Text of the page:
IDEAS home Printed from https://ideas.repec.org/a/bla/devpol/v28y2010i4p481-502.html
   My bibliography  Save this article

Targeting Cash to Malawi's Ultra-Poor: A Mixed Methods Evaluation

Author

Listed:
  • Candace M. Miller
  • Maxton Tsoka
  • Kathryn Reichert

Abstract

Governments target transfers so that limited resources reach impoverished households; targeting errors therefore indicate inefficiency in resource use and inability to reach the poorest households. This article examines the Malawi Social Cash Transfer Scheme (SCTS), using mixed methods and multiple data sources, including examination of underlying assumptions, the operationalisation of key concepts, questions of implementation, and errors of inclusion and exclusion. Despite serious challenges, the scheme's error rates are within the range of global averages. Its impressive impacts provide strong motivation for improving the targeting process before it is scaled up to the national level. Copyright (c) 2010 No claim to original US governments works. Journal compilation (c) 2010 Overseas Development Institute..

Suggested Citation

  • Candace M. Miller & Maxton Tsoka & Kathryn Reichert, 2010. "Targeting Cash to Malawi's Ultra-Poor: A Mixed Methods Evaluation," Development Policy Review, Overseas Development Institute, vol. 28(4), pages 481-502, July.
  • Handle: RePEc:bla:devpol:v:28:y:2010:i:4:p:481-502
    as

    Download full text from publisher

    File URL: http://www.blackwell-synergy.com/servlet/useragent?func=synergy&synergyAction=showTOC&journalCode=dpr&volume=28&issue=4&year=2010&part=null
    File Function: link to full text
    Download Restriction: Access to full text is restricted to subscribers.

    As the access to this document is restricted, you may want to search for a different version of it.

    Citations

    Citations are extracted by the CitEc Project, subscribe to its RSS feed for this item.
    as


    Cited by:

    1. Miller, Candace M. & Tsoka, Maxton & Reichert, Kathryn, 2011. "The impact of the Social Cash Transfer Scheme on food security in Malawi," Food Policy, Elsevier, vol. 36(2), pages 230-238, April.
    2. d'Agostino, Giorgio & Pieroni, Luca & Scarlato, Margherita, 2013. "Social Protection and Food Security in Sub-Saharan Africa: An Evaluation of Cash Transfer Programmes," MPRA Paper 49536, University Library of Munich, Germany.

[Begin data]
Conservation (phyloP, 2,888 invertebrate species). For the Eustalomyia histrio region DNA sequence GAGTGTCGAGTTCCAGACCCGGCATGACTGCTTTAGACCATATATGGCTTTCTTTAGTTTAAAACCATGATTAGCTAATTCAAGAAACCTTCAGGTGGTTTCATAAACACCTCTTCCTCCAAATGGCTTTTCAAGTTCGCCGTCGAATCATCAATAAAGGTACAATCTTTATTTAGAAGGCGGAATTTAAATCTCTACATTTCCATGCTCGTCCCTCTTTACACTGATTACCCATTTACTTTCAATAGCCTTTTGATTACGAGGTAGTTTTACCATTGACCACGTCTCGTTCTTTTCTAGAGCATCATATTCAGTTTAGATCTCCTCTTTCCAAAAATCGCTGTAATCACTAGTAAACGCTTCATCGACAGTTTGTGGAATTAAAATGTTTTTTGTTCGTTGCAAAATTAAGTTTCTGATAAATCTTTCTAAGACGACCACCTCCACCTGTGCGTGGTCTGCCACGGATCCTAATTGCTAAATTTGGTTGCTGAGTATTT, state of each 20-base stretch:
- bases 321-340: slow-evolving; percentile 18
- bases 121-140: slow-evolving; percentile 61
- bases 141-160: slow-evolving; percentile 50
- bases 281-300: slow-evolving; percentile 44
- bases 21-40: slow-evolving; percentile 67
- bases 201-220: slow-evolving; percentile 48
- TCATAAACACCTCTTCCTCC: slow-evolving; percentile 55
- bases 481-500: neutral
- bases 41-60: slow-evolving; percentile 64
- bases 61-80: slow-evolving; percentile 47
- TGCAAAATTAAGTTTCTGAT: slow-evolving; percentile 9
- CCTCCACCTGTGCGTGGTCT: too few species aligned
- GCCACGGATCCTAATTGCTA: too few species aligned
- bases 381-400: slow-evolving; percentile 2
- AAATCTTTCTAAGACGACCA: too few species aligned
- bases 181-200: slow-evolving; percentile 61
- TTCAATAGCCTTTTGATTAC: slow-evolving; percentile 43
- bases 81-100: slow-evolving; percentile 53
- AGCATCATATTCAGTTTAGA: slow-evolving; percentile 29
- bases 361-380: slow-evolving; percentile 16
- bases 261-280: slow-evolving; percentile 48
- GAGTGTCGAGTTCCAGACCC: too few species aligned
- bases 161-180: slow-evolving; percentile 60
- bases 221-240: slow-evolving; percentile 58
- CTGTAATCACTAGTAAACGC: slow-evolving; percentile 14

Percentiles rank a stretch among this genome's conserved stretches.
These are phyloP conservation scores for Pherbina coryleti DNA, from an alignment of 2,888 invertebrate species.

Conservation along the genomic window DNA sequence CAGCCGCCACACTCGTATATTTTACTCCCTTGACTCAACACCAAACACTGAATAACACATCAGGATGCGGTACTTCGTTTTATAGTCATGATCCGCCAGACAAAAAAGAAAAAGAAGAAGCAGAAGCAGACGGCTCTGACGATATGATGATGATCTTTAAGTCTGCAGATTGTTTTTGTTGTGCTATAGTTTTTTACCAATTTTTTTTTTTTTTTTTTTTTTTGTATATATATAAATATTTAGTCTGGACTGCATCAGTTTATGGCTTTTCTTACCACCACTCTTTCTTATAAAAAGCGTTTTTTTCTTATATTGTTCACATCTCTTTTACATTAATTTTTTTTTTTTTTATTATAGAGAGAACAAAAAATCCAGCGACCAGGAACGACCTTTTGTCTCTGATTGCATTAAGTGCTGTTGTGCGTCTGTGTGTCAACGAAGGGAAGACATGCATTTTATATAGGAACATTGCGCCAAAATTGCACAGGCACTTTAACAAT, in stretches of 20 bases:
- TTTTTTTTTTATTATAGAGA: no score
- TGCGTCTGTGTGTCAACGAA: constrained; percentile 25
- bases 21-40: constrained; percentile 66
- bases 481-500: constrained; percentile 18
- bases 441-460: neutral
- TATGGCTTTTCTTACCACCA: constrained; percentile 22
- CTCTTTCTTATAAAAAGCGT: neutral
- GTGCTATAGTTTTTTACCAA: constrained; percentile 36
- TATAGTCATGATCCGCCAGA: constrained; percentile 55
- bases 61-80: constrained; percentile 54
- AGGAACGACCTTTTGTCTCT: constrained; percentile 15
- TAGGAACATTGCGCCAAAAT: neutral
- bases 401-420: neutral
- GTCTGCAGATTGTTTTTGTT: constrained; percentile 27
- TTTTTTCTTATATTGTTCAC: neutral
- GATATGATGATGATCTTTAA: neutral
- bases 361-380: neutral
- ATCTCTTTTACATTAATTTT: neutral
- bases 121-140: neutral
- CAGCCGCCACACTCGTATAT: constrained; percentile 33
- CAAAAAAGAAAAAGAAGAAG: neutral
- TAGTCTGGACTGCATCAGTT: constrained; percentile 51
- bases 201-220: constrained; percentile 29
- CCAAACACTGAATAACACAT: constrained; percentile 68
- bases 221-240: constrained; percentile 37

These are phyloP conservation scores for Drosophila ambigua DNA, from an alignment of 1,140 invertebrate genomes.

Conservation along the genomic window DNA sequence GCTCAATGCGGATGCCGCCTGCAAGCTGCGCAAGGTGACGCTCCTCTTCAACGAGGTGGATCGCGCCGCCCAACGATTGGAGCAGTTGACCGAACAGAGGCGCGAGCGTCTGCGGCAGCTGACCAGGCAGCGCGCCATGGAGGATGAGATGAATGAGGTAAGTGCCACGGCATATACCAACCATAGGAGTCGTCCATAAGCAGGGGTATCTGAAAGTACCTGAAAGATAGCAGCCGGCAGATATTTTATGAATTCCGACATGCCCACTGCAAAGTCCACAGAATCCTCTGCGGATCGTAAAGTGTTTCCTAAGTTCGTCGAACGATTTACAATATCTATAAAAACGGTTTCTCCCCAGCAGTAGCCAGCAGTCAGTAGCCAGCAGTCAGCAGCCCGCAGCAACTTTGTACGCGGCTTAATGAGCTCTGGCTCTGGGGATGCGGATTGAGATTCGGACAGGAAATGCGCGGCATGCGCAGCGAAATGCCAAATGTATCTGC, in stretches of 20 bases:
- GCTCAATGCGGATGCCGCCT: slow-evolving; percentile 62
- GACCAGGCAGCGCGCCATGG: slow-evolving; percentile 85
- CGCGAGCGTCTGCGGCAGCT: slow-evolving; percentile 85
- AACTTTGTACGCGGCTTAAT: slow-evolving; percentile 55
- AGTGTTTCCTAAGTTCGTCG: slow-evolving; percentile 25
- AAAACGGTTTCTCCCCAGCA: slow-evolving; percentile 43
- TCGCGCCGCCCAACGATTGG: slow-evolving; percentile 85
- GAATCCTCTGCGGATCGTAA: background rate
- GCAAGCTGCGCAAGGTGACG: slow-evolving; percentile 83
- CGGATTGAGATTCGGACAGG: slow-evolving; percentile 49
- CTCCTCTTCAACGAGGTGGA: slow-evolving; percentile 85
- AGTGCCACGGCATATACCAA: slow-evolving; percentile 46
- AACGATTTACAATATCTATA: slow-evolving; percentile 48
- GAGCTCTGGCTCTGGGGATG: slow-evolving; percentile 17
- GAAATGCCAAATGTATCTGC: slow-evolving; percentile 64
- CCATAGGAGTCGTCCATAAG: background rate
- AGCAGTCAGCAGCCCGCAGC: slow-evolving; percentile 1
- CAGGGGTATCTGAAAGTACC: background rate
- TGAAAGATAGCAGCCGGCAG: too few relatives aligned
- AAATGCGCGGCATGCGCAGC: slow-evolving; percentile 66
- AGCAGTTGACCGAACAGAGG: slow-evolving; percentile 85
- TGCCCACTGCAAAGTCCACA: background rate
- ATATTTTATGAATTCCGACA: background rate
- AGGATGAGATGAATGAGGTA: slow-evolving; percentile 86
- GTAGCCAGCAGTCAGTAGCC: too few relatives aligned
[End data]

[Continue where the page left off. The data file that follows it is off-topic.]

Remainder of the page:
3. Ellis, Frank & Manda, Elizabeth, 2012. "Seasonal Food Crises and Policy Responses: A Narrative Account of Three Food Security Crises in Malawi," World Development, Elsevier, vol. 40(7), pages 1407-1417.
    4. Schüring, Esther, 2014. "Preferences for Community-based Targeting - Field Experimental Evidence from Zambia," World Development, Elsevier, vol. 54(C), pages 360-373.
    5. Oyvind Eggen, 2013. "Making and Shaping Poor Malawians: Citizenship Below the Poverty Line," Development Policy Review, Overseas Development Institute, vol. 31(6), pages 697-716, November.
    6. repec:eee:ecoedu:v:59:y:2017:i:c:p:63-80 is not listed on IDEAS
    7. Victoria Menil, 2015. "Missed Opportunities in Global Health: Identifying New Strategies to Improve Mental Health in LMICs," Working Papers id:7987, eSocialSciences.

    More about this item

    Statistics

    Access and download statistics

    Corrections

    All material on this site has been provided by the respective publishers and authors. You can help correct errors and omissions. When requesting a correction, please mention this item's handle: RePEc:bla:devpol:v:28:y:2010:i:4:p:481-502. See general information about how to correct material in RePEc.

    For technical questions regarding this item, or to correct its authors, title, abstract, bibliographic or download information, contact: (Wiley-Blackwell Digital Licensing) or (Christopher F. Baum). General contact details of provider: http://edirc.repec.org/data/odioruk.html .

    If you have authored this item and are not yet registered with RePEc, we encourage you to do it here. This allows to link your profile to this item. It also allows you to accept potential citations to this item that we are uncertain about.

    We have no references for this item. You can help adding them by using this form .

    If you know of missing items citing this one, you can help us creating those links by adding the relevant references in the same way as above, for each refering item. If you are a registered author of this item, you may also want to check the "citations" tab in your RePEc Author Service profile, as there may be some citations waiting for confirmation.

    Please note that corrections may take a couple of weeks to filter through the various RePEc services.

    IDEAS is a RePEc service hosted by the Research Division of the Federal Reserve Bank of St. Louis . RePEc uses bibliographic data supplied by the respective publishers.